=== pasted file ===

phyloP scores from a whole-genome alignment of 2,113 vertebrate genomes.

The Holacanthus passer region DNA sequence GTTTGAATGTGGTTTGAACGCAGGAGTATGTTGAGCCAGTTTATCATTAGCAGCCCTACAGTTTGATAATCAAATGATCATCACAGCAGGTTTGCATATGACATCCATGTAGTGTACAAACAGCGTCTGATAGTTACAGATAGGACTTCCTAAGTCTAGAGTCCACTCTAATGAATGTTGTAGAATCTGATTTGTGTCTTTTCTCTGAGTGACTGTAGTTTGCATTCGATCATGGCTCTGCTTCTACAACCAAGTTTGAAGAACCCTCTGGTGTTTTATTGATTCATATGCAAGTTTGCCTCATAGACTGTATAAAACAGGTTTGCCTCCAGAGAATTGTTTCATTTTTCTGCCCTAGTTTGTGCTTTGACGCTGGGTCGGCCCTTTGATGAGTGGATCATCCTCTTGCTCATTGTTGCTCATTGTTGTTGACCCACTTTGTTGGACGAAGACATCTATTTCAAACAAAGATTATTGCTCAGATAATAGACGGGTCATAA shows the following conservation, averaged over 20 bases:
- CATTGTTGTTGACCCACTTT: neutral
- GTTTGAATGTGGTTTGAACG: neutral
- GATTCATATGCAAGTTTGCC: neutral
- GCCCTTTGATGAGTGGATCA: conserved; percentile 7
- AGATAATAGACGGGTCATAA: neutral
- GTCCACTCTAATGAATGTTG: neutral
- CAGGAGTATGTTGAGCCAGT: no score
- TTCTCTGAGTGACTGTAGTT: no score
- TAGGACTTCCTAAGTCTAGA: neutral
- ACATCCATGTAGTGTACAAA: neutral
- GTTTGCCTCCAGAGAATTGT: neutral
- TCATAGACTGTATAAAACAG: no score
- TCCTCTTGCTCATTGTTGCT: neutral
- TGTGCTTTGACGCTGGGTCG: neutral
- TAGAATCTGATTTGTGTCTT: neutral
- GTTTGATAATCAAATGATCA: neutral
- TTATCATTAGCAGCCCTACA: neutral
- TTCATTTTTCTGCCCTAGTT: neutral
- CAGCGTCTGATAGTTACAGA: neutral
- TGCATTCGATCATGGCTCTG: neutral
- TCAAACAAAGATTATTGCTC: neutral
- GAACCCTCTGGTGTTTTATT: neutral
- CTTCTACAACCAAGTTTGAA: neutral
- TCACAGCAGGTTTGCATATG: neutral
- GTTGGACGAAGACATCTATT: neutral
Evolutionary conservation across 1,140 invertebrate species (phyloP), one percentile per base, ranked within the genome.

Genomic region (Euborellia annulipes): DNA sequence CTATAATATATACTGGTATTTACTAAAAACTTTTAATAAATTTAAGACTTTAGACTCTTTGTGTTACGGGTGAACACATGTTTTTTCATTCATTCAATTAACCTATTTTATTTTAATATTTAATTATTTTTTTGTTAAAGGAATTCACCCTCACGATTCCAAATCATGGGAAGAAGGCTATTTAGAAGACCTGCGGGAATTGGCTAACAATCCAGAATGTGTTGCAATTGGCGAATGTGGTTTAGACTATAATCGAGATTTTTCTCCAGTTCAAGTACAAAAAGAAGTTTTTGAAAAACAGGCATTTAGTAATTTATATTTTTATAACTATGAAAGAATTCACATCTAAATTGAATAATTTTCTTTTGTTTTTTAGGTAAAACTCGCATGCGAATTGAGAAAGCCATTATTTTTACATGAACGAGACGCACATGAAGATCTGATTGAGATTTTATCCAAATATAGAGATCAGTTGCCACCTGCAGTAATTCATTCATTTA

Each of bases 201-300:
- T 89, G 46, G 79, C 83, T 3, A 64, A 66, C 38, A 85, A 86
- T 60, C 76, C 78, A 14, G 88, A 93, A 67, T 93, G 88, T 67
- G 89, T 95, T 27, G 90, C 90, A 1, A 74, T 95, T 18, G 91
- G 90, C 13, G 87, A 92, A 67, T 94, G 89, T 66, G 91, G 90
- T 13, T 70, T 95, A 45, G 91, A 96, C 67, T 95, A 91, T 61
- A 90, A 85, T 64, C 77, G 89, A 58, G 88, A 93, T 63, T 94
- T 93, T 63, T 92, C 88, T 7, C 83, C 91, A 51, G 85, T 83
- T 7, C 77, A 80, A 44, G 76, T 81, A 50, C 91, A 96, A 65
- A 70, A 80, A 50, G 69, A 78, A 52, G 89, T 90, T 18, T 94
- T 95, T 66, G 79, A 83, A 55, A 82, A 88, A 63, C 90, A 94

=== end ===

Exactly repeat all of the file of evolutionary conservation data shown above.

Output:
phyloP scores from a whole-genome alignment of 2,113 vertebrate genomes.

The Holacanthus passer region DNA sequence GTTTGAATGTGGTTTGAACGCAGGAGTATGTTGAGCCAGTTTATCATTAGCAGCCCTACAGTTTGATAATCAAATGATCATCACAGCAGGTTTGCATATGACATCCATGTAGTGTACAAACAGCGTCTGATAGTTACAGATAGGACTTCCTAAGTCTAGAGTCCACTCTAATGAATGTTGTAGAATCTGATTTGTGTCTTTTCTCTGAGTGACTGTAGTTTGCATTCGATCATGGCTCTGCTTCTACAACCAAGTTTGAAGAACCCTCTGGTGTTTTATTGATTCATATGCAAGTTTGCCTCATAGACTGTATAAAACAGGTTTGCCTCCAGAGAATTGTTTCATTTTTCTGCCCTAGTTTGTGCTTTGACGCTGGGTCGGCCCTTTGATGAGTGGATCATCCTCTTGCTCATTGTTGCTCATTGTTGTTGACCCACTTTGTTGGACGAAGACATCTATTTCAAACAAAGATTATTGCTCAGATAATAGACGGGTCATAA shows the following conservation, averaged over 20 bases:
- CATTGTTGTTGACCCACTTT: neutral
- GTTTGAATGTGGTTTGAACG: neutral
- GATTCATATGCAAGTTTGCC: neutral
- GCCCTTTGATGAGTGGATCA: conserved; percentile 7
- AGATAATAGACGGGTCATAA: neutral
- GTCCACTCTAATGAATGTTG: neutral
- CAGGAGTATGTTGAGCCAGT: no score
- TTCTCTGAGTGACTGTAGTT: no score
- TAGGACTTCCTAAGTCTAGA: neutral
- ACATCCATGTAGTGTACAAA: neutral
- GTTTGCCTCCAGAGAATTGT: neutral
- TCATAGACTGTATAAAACAG: no score
- TCCTCTTGCTCATTGTTGCT: neutral
- TGTGCTTTGACGCTGGGTCG: neutral
- TAGAATCTGATTTGTGTCTT: neutral
- GTTTGATAATCAAATGATCA: neutral
- TTATCATTAGCAGCCCTACA: neutral
- TTCATTTTTCTGCCCTAGTT: neutral
- CAGCGTCTGATAGTTACAGA: neutral
- TGCATTCGATCATGGCTCTG: neutral
- TCAAACAAAGATTATTGCTC: neutral
- GAACCCTCTGGTGTTTTATT: neutral
- CTTCTACAACCAAGTTTGAA: neutral
- TCACAGCAGGTTTGCATATG: neutral
- GTTGGACGAAGACATCTATT: neutral
Evolutionary conservation across 1,140 invertebrate species (phyloP), one percentile per base, ranked within the genome.

Genomic region (Euborellia annulipes): DNA sequence CTATAATATATACTGGTATTTACTAAAAACTTTTAATAAATTTAAGACTTTAGACTCTTTGTGTTACGGGTGAACACATGTTTTTTCATTCATTCAATTAACCTATTTTATTTTAATATTTAATTATTTTTTTGTTAAAGGAATTCACCCTCACGATTCCAAATCATGGGAAGAAGGCTATTTAGAAGACCTGCGGGAATTGGCTAACAATCCAGAATGTGTTGCAATTGGCGAATGTGGTTTAGACTATAATCGAGATTTTTCTCCAGTTCAAGTACAAAAAGAAGTTTTTGAAAAACAGGCATTTAGTAATTTATATTTTTATAACTATGAAAGAATTCACATCTAAATTGAATAATTTTCTTTTGTTTTTTAGGTAAAACTCGCATGCGAATTGAGAAAGCCATTATTTTTACATGAACGAGACGCACATGAAGATCTGATTGAGATTTTATCCAAATATAGAGATCAGTTGCCACCTGCAGTAATTCATTCATTTA

Each of bases 201-300:
- T 89, G 46, G 79, C 83, T 3, A 64, A 66, C 38, A 85, A 86
- T 60, C 76, C 78, A 14, G 88, A 93, A 67, T 93, G 88, T 67
- G 89, T 95, T 27, G 90, C 90, A 1, A 74, T 95, T 18, G 91
- G 90, C 13, G 87, A 92, A 67, T 94, G 89, T 66, G 91, G 90
- T 13, T 70, T 95, A 45, G 91, A 96, C 67, T 95, A 91, T 61
- A 90, A 85, T 64, C 77, G 89, A 58, G 88, A 93, T 63, T 94
- T 93, T 63, T 92, C 88, T 7, C 83, C 91, A 51, G 85, T 83
- T 7, C 77, A 80, A 44, G 76, T 81, A 50, C 91, A 96, A 65
- A 70, A 80, A 50, G 69, A 78, A 52, G 89, T 90, T 18, T 94
- T 95, T 66, G 79, A 83, A 55, A 82, A 88, A 63, C 90, A 94